If you’re looking to make your home eco-friendlier or you want to take your bills down a notch, looking at your power expenditure is a good start. There are quite a few ways to make your home more energy-efficient and cut down on the power bill, as long as you know what to pay attention to. Here are some great examples.
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1. Appropriate Lighting
Lighting is a crucial element of every home. You need to keep those nightly gatherings well-lit if you want people to avoid bumping into things. It’s not uncommon for your home’s lights to stay on for hours and hours, using precious energy, but they are a necessity for your home’s interior.
However, not all lighting is created equal. Lightbulb technology has improved quite a bit over the past few years, giving consumers much more variety in terms of electrical efficiency and luminosity. The difference between the most wasteful and most conservative lightbulb is enormous, which means there are a lot of options to choose from.
LED lights are becoming increasingly popular for eco-friendly homes. Not only do they use incredibly small amounts of energy compared to incandescent bulbs, but they also last a lot longer. Replacing old and inefficient lights with LEDs would cut your energy spending by a significant margin
2. Better Appliances
Everyone knows that a lot of older technology was made to last. That’s why your grandmother’s refrigerator has been holding on for fifty years while you find yourself replacing yours every five or so. However, just because something lasts longer doesn’t mean that it’s going to be efficient when it comes to how much power it uses.
While longevity might have taken a step backwards for a lot of new home appliances, efficiency hasn’t. You can be sure that anything new you purchase is going to have a much more efficient battery or generator to power it. Better yet, nowadays you have tons of brands that focus on giving consumers the eco-friendliest and most energy-efficient appliances possible. Replacing your old machines might cost you a bit of money upfront, but it’s going to save power in the long run.
3. Reduced Energy Vampirism
Even when turned off, many appliances and electronics drain a certain amount of energy. This energy is used to power some less-than-essential features like the little lights that you see when they’re on standby. Even if they don’t use a lot of power, this tiny bit of wastage adds up over time. It’s a constant expenditure that has an impact on your power bill.
It would be tedious to unplug every single electronic device in your home every time you decide to go to bed. Instead, you should consider using extension cables with on and off switches. This way, you can turn off a bunch of devices with the press of a button, making it a lot more convenient to save power.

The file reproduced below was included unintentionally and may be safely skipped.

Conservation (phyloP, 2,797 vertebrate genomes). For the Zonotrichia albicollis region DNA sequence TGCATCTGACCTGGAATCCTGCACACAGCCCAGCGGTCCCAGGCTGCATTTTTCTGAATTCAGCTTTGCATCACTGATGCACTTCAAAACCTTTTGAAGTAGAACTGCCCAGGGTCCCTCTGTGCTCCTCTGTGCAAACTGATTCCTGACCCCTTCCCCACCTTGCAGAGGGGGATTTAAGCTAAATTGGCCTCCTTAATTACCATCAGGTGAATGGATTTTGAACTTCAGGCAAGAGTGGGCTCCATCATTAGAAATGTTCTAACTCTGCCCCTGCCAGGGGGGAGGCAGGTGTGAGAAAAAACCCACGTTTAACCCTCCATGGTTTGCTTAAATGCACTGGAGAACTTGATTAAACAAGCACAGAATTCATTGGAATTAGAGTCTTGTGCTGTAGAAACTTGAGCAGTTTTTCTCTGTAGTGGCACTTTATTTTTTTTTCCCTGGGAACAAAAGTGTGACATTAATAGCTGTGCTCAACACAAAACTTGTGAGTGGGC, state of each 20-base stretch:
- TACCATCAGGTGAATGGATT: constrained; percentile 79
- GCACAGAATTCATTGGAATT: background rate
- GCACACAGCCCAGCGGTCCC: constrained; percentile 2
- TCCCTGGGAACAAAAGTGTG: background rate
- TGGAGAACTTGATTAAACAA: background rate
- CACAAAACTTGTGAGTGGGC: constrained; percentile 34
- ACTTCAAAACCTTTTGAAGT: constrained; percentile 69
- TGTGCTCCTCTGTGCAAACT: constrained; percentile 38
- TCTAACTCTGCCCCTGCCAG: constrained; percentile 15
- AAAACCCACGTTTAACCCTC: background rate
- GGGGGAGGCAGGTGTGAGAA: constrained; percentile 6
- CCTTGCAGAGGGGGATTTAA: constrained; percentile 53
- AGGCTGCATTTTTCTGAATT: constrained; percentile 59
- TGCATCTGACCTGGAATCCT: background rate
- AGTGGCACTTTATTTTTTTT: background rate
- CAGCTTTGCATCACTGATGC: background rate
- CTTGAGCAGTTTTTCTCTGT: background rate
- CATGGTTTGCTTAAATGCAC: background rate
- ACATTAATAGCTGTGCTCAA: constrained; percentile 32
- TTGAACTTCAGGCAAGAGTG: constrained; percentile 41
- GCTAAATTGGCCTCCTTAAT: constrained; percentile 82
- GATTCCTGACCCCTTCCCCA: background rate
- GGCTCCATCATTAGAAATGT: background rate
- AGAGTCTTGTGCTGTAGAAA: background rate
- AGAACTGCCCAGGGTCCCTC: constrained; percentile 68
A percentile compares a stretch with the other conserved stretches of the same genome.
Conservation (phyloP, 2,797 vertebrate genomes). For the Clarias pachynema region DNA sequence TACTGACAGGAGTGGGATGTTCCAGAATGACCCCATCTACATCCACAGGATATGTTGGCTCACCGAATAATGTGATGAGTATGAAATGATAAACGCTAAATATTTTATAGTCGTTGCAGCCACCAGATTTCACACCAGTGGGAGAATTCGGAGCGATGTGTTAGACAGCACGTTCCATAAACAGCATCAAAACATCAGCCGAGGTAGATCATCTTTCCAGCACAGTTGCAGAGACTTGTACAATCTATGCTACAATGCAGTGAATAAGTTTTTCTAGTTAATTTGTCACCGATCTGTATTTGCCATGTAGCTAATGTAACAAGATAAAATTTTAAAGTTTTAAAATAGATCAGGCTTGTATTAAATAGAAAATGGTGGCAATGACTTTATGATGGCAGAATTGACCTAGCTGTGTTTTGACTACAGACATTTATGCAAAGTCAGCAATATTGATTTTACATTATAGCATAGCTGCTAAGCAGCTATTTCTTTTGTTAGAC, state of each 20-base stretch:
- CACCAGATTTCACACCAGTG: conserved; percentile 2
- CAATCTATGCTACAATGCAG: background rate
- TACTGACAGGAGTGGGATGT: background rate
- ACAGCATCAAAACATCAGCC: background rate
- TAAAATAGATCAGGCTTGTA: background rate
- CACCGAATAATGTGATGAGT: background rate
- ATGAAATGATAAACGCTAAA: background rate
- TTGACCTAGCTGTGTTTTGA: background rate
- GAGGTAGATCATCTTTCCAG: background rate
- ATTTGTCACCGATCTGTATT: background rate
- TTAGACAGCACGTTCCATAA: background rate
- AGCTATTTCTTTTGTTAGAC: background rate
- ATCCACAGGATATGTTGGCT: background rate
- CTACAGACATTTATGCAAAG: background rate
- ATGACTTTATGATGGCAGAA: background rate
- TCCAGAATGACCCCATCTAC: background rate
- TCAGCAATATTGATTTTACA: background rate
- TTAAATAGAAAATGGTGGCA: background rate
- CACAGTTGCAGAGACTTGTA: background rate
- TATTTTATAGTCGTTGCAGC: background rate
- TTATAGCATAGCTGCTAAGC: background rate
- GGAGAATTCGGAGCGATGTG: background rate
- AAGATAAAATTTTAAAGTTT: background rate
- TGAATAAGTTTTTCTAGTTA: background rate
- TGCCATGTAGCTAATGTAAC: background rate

4. Solar Panels
What better way to save power than to generate it on your own? Solar power is becoming an increasingly popular way for homeowners to save on their power bill. Solar panels might seem like a costly and complex installation, but they’re an investment that pays off.
Installing solar panels on your home is a lot easier than it once was. All you need is a roof that can support panels and a place to set up your generator. Professional installation services can take care of everything else. The panels themselves don’t require any maintenance, save for the occasional spray with a garden hose. You get to sit back, relax, and let them generate power for your home.
5. Proper Home Insulation
Proper insulation keeps your home at the temperature that you desire. When those cold winter months roll around, heating will become a big part of your monthly expenses. If your home doesn’t retain that heat, you’re going to spend a lot more energy trying to keep it at a comfortable temperature.
The most common weak points in home insulation are the windows and doors. If closing your door doesn’t create a proper seal, your entryway will slowly lose heat throughout the day. Consider installing some high-quality energy efficient windows to replace your old ones. Newer windows are often double or triple glazed, which makes them even better at preventing heat leakage. There are layers of air between the glass panes, which act as powerful insulators and provide strong protection.
6. Programmable Thermostat
A regular thermostat doesn’t give you a lot of control over the temperature of your home. You get to pick one temperature and stick to it while you’re at home.
When nobody is at home, you don’t want your thermostat to waste energy, which is why you turn it off. However, this means that you’ll be greeted with a cold house when you come back. A programmable thermostat would account for any and all changes in temperature that you prefer, making it a lot easier to time when to turn it on and when to keep it off.
Keeping your home energy efficient is a great way to save both the environment and your wallet. Consider some of these changes for your home and you can be sure that your energy expenditure will drop and you’ll have a much easier time managing your home’s power.
Bio: Patrick Adams is a freelance writer and rock-blues fan. When he is not writing about home improvement, he loves to play chess, watch basketball, and play his guitar. More than anything, he loves to spend his time in his garage, repairing appliances and creating stuff from wood.